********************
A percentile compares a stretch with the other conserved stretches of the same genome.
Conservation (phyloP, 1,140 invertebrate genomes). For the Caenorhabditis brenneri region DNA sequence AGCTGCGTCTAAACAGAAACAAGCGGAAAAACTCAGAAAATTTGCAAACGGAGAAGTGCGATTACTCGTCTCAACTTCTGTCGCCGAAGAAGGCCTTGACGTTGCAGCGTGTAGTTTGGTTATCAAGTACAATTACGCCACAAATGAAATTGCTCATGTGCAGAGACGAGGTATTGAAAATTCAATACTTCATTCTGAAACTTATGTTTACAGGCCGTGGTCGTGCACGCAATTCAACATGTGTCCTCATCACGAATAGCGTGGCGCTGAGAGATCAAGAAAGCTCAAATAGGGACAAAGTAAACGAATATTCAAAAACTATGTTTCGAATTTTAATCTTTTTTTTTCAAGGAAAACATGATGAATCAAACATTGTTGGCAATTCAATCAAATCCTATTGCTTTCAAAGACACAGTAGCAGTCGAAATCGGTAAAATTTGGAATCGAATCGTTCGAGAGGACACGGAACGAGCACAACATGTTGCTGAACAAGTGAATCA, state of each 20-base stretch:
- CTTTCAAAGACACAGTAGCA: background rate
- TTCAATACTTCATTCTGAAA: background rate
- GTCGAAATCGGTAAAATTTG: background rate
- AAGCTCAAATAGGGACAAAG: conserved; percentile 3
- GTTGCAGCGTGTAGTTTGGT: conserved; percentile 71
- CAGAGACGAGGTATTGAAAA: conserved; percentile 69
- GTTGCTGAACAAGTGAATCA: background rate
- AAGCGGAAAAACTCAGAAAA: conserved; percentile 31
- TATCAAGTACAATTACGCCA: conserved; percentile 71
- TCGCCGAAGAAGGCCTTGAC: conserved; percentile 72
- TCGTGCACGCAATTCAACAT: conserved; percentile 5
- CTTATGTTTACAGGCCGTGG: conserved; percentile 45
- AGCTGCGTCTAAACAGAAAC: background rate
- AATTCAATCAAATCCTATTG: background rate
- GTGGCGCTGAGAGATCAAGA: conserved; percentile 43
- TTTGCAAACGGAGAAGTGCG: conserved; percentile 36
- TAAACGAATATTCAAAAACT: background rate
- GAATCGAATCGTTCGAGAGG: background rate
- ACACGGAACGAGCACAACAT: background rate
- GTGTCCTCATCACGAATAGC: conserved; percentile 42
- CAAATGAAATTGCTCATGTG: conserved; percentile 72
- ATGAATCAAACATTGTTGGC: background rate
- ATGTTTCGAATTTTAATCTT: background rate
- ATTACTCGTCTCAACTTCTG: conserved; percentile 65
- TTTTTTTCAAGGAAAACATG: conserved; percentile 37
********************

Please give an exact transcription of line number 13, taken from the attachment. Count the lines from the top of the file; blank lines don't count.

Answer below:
- TCGTGCACGCAATTCAACAT: conserved; percentile 5